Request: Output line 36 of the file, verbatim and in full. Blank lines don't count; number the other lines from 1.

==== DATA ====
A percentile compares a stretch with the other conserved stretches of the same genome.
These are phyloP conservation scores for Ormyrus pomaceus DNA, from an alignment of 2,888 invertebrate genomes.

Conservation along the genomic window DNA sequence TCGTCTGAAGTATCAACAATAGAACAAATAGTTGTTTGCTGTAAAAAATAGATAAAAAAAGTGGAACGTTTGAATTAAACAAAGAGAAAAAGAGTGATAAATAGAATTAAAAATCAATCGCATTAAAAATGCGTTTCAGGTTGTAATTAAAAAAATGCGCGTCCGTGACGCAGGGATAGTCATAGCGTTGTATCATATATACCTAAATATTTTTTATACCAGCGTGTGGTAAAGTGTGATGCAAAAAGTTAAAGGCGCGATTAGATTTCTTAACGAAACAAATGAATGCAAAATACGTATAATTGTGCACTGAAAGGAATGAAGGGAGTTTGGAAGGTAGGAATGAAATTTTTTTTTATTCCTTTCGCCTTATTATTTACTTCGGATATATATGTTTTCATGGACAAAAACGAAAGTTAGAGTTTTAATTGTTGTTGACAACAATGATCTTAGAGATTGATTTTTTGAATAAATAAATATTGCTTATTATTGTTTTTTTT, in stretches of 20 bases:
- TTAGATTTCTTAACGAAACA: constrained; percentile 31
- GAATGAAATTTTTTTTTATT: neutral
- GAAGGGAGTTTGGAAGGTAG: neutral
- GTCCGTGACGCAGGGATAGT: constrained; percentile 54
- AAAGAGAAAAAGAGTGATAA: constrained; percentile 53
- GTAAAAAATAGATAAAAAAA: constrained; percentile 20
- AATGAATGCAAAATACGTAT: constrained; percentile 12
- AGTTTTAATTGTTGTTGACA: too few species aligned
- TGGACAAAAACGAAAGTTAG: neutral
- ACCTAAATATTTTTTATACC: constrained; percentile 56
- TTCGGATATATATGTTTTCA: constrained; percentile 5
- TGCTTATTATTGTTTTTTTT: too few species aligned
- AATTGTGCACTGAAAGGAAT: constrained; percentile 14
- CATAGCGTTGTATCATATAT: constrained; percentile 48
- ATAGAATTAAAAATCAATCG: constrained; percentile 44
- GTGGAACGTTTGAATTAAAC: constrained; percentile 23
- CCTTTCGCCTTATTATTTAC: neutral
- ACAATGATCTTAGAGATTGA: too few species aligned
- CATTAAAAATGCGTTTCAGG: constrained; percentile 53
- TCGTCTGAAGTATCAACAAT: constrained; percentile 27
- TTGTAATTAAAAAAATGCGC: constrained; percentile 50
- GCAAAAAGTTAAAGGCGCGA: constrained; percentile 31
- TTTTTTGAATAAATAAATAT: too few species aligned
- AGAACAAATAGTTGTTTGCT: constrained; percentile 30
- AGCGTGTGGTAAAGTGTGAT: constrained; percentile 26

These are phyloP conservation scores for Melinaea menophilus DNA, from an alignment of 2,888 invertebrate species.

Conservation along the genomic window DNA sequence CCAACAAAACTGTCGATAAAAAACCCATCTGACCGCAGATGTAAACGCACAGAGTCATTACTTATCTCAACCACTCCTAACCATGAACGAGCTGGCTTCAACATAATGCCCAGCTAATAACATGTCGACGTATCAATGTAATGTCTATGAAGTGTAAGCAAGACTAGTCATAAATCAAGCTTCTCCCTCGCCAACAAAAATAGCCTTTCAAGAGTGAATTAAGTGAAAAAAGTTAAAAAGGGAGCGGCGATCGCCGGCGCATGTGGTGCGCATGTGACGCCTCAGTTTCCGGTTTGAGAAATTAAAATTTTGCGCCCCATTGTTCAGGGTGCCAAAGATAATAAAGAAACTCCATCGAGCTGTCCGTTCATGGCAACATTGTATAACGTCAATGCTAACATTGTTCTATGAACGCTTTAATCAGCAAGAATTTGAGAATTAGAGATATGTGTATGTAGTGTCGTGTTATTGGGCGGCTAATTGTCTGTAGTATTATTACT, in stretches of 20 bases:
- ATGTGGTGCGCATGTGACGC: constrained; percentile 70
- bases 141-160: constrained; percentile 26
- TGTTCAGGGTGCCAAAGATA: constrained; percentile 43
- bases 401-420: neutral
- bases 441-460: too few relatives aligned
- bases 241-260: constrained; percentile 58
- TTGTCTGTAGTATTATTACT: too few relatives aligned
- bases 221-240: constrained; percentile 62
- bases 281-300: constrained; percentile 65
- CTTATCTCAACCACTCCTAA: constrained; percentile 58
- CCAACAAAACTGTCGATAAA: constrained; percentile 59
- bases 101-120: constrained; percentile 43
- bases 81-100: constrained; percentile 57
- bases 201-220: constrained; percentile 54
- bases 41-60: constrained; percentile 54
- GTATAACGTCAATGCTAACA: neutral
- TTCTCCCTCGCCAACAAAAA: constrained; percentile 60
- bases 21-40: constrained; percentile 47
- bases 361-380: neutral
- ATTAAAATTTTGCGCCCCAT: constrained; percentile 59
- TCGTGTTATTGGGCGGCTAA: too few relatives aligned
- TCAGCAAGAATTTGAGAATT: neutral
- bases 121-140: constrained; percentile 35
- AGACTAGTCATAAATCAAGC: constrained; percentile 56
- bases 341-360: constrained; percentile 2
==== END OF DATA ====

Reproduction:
- bases 241-260: constrained; percentile 58